Last month, Beat purchased a new mountain bike, a Lenz Behemoth with an XO group, 1x11 drivetrain. It's a sweet bike. I admit to not being terribly supportive of him making this purcase. Beat has this thing with bikes. Some people might call it "light hoarding." Even though he is a runner, he strongly adheres to the n+1 formula of bike ownership. "It's more fun to buy bikes than it is to ride them," he tells me. I used to enthusiastically support this, but then bikes began to take over our small apartment, and the living room turned into a bike shop, and there was drivetrain grease smeared on the refrigerator. So I unloaded some of my bikes. Now I own two bikes, and Beat owns nine or fourteen. I continue to complain about overcrowding, and then quietly reap all the benefits by riding Beat's bikes on a regular basis, arguably more than he does.

And to be entirely honest, I was thrilled about my chance to finally take the Lenz out for a test drive. It was late afternoon, around 4 p.m., by the time I set out, and my sluggish legs balked at having to propel such a heavy beast after a month of pure rest and a couple of weeks on the uber-light Specialized S-Works Roubaix (which also belongs to Beat.) By the time I neared the top of Black Mountain, every part of my body was annoyed at all of this hard effort business, and I nearly turned around early, but then thought, "Nope, gotta test out the Lenz."

Black Mountain is a place I visit frequently, and yet it retains a unique presence — this kind of quiet tranquility, with the golden sunlight reflecting on the Pacific Ocean and coastal fog pouring over the lower ridges to the west. A Zen place. I never grow tired of it.

Boosted by Black Mountain love, I jumped back on the Lenz and proceeded to float down Stevens Creek Canyon in the fading evening light. It's a beautiful feeling to recapture after many weeks away— flowing down a familiar trail, leaning into curves, lightly launching off water bars, squinting out the rocks against the harsh glare of the setting sun. I cranked up the short, steep rises as best I could in the saddle, and coasted through a tunnel of trees, breathing chilled air and listening to the whir of tires and crackle of leaves. A truly beautiful experience.

When I came home and plugged my GPS data into Strava, I saw an interesting statistic — my fastest time ever for the "Stevens Canyon Super D" — an eight-mile dirt segment from the gate on Montebello Road to the gate on Stevens Canyon Road that is mostly descending on singletrack, but also includes about 1,000 feet of climbing. This fastest time included my Black Mountain lingering and selfie indulgence (I meant to take a better selfie that showed more of the bike, but couldn't find a good angle.) I enjoy using Strava — not for its comparisons to others, which I don't find all that inspiring or interesting — but for its years' worth of stored data of my own efforts that I can effortlessly compare to myself.

Back in August 2011 — August 11 to be precise — I crashed my mountain bike while descending Stevens Creek Canyon and sustained a large wound in my right elbow. Without trying to be too graphic, what happened is a thin rock stabbed into my elbow and spooned out a sizeable chunk of flesh, which was promptly replaced with a small handful of bacteria-ridden dirt and pebbles. This crash was a large, negative turning point in my mountain bike hobby — not because it was a major injury, which it wasn't, but because it was so intensely painful, for days and even weeks later, that it left a permanent gouge on my memory, and in turn my confidence. My mountain biking has been notably worse ever since. And Strava is there to prove it — eight of my "top ten" times in this segment of trail that I've ridden many dozens of times happened before August 11, 2011.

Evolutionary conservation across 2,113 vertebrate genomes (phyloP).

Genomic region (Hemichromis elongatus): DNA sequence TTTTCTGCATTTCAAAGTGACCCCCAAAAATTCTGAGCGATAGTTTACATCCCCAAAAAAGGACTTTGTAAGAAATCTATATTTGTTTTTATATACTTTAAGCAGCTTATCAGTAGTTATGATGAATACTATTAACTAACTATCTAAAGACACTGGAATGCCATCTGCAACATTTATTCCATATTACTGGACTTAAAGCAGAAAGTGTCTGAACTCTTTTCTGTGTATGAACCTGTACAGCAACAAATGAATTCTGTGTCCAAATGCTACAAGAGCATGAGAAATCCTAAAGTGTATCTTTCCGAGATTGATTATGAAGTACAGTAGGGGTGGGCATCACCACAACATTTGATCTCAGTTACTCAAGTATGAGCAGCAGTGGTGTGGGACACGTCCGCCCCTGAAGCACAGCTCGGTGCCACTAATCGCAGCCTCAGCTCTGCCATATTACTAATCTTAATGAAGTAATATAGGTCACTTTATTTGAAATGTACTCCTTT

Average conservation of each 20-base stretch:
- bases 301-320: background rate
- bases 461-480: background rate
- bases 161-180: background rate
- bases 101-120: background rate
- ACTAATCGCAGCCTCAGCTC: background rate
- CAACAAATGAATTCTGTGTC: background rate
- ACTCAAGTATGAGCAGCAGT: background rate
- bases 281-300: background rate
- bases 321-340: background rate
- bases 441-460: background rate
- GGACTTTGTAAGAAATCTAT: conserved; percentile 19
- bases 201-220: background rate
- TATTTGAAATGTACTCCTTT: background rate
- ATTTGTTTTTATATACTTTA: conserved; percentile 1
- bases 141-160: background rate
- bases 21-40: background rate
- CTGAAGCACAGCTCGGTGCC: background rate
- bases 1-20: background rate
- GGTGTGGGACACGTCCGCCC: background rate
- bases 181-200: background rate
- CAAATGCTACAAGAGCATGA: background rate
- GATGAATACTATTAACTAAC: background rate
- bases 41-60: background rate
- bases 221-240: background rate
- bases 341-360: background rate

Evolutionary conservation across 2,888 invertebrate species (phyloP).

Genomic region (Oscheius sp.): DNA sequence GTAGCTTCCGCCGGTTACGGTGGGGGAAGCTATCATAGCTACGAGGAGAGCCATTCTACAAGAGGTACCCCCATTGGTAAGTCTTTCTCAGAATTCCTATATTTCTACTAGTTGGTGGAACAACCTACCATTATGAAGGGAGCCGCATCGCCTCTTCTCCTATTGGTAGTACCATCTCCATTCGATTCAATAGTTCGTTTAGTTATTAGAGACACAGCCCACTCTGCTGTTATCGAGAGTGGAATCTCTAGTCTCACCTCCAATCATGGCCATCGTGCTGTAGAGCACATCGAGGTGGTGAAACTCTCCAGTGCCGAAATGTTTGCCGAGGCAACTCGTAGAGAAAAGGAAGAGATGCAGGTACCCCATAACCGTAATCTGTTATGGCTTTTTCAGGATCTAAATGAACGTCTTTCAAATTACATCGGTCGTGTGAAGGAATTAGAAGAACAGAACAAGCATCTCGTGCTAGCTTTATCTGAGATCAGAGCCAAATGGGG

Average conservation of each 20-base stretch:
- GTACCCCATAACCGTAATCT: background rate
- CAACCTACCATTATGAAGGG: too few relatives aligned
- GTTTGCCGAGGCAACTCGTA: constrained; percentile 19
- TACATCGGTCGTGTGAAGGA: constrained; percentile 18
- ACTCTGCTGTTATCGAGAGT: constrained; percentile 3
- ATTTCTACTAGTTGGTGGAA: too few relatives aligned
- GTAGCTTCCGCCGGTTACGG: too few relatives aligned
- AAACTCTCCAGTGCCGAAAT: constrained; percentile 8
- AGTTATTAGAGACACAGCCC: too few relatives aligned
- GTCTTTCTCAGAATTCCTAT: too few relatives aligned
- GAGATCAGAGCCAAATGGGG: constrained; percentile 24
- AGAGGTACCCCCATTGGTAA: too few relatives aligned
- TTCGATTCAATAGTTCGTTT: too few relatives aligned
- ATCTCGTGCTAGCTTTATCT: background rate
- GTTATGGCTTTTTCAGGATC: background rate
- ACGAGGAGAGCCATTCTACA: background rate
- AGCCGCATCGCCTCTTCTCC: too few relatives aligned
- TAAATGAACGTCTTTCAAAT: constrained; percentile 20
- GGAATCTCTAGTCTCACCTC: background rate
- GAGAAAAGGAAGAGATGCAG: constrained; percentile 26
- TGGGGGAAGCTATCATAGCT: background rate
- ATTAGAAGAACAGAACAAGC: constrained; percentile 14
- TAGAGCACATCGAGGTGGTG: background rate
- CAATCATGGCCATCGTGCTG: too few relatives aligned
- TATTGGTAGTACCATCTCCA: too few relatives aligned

Until Wednesday:


And really, it's Beat's Lenz that should get all the credit. That bike floats like a hovercraft, over everything. It's truly amazing.

But in necessary confidence-rebuilding of this learning-to-walk-again stage, it helps to believe that maybe I'm finally recovering from the psychological trauma imparted by the elbow-mangling incident that long preceded my current injury.

A couple of other notes:

• Beat and I signed up for the Backyard Fat Pursuit, Jay Petervary's 200-kilometer snow bike race in Island Park, Idaho, in January. This event was not on my radar, but when I was feeling bummed out about not being chosen in the White Mountains 100 lottery, a couple of different friends urged me to consider it. These friends are planning to be there, and since Beat and I are missing out on Frog Hollow this year, it seemed reasonable to move our annual endurance bike party north. It will also be a fine opportunity to test out some gear for bike touring in Alaska in March. Have you ever considered riding a fat bike for 120 miles in the Rocky Mountains in the winter? You should come!

• I created a books page for my blog, with full descriptions of my books, links where they're for sale online, and links to reviews. If you're a reader of this blog, I urge you to check it out. Every book sale helps, and goes a long way in supporting this blog and — hopefully quite soon — more books. Link here.

• While I was Google mining links for the books page, I came across a book review for "Ghost Trails" that I appreciated from a blog called the Dusty Musette. It's not overly praising, but it's a review that made me think, "Wow, he gets it" — and it's always gratifying as a writer to realize a mutual connection with a reader, even for a book that I wrote six years ago.

• Thanks for reading!